Legendary Philadelphia area sound man, George W. Pierson lost his decade long battle with heart disease on Nov. 22, 2016, with Cindy, Falkor and Fergus at his side. He was 64.
He is survived by Cindy, his wife and partner for more than 34 years, his children – Jason Pierson (Allison) of Collingswood, NJ, and Liz Wiener (Rob) of Munising, Michigan, his mother Ethel Pierson of Lindenwold, NJ, his sister Deborah Imperatore (Joe) of Port St. Lucie, Florida, many nieces and nephews, and many friends he considered family, among them James, Chas, Joe, Brian, Steve, Gig and more too numerous to name. He was predeceased by his father, George "Buck" Pierson and his brother, Garry Pierson.
Since he decided on New Year's 1970 to try to make a living in the music business, working with local band "Adom," his career has taken many twists and turns – here are some highlights.
After touring with Adom, he joined the crew at Cina-Sound, working with bands like John Eddie, the A's, Robert Hazard, and the Hooters at the beginning of their careers.
A Cina-Sound gig led him to NYC, to become the sound engineer and production manager for Wendy O. Williams and the Plasmatics.
After numerous US tours, a tour through Europe and even an appearance in the video of "The Damned," and meeting his future wife, he came off the road. After another stint at Cina-Sound and some freelance work, he became the monitor engineer at the Ripley Music Hall on South Street in Philadelphia.
That led to work with East Coast Concerts, where he worked on the house crew for many national acts at the Philadelphia Zoo, the Spectrum and Vet Stadium, stage managed at the Trocadero, even working on the stage crew at Live Aid in 1985, as well as still free lancing and doing shows for local bands.
When the Empire Rock Room in NE Philadelphia needed a stage manager and engineer, George answered the call. His work with hundreds of bands there, national acts and local, and doing the live broadcasts on WMMR with Joe Bonadona and Lyn Kratz is where his reputation began to really grow.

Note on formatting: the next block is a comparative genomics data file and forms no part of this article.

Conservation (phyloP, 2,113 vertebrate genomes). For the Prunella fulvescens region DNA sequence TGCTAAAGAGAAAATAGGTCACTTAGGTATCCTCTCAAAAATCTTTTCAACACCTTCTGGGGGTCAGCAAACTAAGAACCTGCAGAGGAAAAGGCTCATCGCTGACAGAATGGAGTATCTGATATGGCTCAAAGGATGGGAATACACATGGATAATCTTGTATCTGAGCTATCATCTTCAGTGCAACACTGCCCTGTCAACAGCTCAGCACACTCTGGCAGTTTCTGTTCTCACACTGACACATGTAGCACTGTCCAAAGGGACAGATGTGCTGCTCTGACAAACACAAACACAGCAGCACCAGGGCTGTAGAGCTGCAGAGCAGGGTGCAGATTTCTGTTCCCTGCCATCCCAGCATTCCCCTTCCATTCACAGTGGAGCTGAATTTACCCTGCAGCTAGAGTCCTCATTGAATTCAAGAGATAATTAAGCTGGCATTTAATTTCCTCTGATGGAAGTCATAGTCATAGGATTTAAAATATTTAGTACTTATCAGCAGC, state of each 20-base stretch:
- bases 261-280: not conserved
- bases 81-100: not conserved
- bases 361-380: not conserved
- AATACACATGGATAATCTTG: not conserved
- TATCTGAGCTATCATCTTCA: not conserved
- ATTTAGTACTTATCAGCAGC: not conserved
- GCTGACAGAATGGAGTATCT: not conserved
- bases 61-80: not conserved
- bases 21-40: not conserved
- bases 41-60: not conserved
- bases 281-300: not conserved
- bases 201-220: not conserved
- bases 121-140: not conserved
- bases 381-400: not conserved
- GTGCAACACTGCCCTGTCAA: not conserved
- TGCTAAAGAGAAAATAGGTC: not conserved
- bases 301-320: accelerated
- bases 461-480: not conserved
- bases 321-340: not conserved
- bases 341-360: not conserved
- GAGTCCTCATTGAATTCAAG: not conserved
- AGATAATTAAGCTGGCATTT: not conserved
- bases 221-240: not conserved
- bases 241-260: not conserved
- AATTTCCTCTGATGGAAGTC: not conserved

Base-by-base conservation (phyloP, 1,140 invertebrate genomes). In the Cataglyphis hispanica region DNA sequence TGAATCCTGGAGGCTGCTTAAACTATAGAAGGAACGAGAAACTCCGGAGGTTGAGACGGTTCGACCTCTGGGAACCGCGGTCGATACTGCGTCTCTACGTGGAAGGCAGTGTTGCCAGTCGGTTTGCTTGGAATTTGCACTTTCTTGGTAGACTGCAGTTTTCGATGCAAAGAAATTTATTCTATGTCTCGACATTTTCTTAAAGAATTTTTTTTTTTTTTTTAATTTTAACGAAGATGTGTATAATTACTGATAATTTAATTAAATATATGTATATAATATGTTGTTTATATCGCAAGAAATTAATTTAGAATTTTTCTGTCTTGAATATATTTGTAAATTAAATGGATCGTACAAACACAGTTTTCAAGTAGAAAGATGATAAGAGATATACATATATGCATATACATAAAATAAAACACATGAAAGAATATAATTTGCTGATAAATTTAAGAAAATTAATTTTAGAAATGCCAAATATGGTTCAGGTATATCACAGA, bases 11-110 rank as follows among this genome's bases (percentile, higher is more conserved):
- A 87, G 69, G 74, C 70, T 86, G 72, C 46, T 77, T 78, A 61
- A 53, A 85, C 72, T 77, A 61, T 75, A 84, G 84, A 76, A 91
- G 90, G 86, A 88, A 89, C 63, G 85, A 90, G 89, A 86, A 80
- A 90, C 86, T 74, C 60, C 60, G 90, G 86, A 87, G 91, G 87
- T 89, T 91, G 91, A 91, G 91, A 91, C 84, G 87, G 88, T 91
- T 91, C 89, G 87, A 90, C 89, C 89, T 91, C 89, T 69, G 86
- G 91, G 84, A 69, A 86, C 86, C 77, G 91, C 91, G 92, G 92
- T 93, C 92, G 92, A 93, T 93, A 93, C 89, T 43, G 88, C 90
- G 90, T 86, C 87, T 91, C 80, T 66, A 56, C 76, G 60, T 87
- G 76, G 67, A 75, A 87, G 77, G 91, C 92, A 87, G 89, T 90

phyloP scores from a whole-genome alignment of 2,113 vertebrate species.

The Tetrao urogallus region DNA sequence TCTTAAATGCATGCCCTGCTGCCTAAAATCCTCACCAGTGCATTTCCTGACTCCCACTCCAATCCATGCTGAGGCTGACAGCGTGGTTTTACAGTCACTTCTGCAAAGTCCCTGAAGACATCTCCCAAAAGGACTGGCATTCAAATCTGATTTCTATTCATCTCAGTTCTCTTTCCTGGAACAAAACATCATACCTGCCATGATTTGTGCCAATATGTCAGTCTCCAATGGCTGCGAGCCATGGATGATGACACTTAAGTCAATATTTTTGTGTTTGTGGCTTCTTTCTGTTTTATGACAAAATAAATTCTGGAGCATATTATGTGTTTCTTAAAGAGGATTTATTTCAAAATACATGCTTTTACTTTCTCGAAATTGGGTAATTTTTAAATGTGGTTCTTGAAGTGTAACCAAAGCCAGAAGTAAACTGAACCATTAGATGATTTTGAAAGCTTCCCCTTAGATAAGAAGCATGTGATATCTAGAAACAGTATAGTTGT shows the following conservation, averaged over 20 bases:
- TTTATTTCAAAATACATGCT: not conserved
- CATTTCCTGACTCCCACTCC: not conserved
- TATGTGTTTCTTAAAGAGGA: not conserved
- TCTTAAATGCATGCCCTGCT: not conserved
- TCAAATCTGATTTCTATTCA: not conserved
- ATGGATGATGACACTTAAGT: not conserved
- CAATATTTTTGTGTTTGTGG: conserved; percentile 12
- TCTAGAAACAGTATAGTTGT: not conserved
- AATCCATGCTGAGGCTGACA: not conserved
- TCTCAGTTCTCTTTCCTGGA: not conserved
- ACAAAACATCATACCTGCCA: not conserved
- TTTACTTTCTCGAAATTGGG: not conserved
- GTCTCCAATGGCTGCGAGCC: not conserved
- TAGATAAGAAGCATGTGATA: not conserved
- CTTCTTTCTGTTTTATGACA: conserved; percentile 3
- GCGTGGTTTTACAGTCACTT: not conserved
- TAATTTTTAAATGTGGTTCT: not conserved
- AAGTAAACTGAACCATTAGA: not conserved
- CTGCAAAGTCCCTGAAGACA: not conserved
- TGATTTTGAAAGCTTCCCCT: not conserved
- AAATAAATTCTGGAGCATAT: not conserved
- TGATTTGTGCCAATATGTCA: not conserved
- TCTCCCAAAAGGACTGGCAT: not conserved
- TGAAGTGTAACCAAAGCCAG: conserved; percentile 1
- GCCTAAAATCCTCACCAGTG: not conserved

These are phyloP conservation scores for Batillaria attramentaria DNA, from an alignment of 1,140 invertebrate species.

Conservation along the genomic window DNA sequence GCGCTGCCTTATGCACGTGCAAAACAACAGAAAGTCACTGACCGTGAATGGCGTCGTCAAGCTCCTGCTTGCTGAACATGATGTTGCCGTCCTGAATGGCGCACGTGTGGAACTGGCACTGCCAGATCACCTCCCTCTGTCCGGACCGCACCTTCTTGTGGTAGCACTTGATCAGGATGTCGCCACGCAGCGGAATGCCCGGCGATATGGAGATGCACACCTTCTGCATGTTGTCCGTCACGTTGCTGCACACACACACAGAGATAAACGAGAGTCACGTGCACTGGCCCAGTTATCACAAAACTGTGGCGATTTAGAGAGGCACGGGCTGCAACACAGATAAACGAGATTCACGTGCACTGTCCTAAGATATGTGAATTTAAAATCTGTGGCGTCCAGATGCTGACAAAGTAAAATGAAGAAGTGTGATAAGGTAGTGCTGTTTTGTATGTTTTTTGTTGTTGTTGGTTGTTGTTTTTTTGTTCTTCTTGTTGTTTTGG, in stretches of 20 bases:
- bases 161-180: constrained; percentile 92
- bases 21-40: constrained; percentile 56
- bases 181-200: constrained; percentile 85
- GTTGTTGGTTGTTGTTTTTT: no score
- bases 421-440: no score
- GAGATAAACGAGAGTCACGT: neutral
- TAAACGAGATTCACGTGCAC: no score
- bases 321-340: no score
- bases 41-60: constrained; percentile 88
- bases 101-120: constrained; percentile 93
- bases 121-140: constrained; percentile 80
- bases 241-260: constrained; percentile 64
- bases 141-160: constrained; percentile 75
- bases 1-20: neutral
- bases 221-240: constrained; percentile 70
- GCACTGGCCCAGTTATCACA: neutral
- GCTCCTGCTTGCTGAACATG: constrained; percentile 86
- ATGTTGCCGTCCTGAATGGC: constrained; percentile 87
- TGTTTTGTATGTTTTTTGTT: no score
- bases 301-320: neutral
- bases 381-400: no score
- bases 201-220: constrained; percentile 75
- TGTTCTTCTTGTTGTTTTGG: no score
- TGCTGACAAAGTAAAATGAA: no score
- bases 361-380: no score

When the Empire closed, he returned to freelancing with his own company, Pierco Productions, the most visible shows being before the Eagles games in the years before the Vet was torn down.
Then fate stepped in when he did the installation of the sound system at the Tin Angel in Olde City Philadelphia. The day after it opened, he was hired as the stage manager and audio engineer.
In his nearly 17 years behind the board at the Tin Angel, he did thousands of shows, many of which were recorded and later released by the artists.
Many of the acts he worked with became good friends over the years – Kenn Kweder, Richard Bush, Michael Tearson, John Eddie, Jim Fogerty, Michael Vogelman and many, many others.
Anyone who knew him will remember him for his easy going nature, his ability to work with any artist (except for one or two – Francis!) and how he could make anyone laugh. He will be truly missed, and always in our hearts.
The family would like to express their gratitude to hospice nurse Michelle Walker and the VNA of Central Jersey, Dr. Ross Zimmer, Nurse Sandi Solomon and Dr. Samir Shah, and Tom Weber of Weber Funeral Home.
In lieu of flowers, donations can be made to the George Pierson Heart Fund to establish the George Pierson Memorial Award for Technical Achievement.
Condolences care of Weber Funeral Home at www.weberfuneralhomeinc.com
Visitation is Sunday, December 4, at 1 p.m., with a brief memorial service at 2 p.m. at Weber's, 112 Broad Street, Riverton, NJ 08077.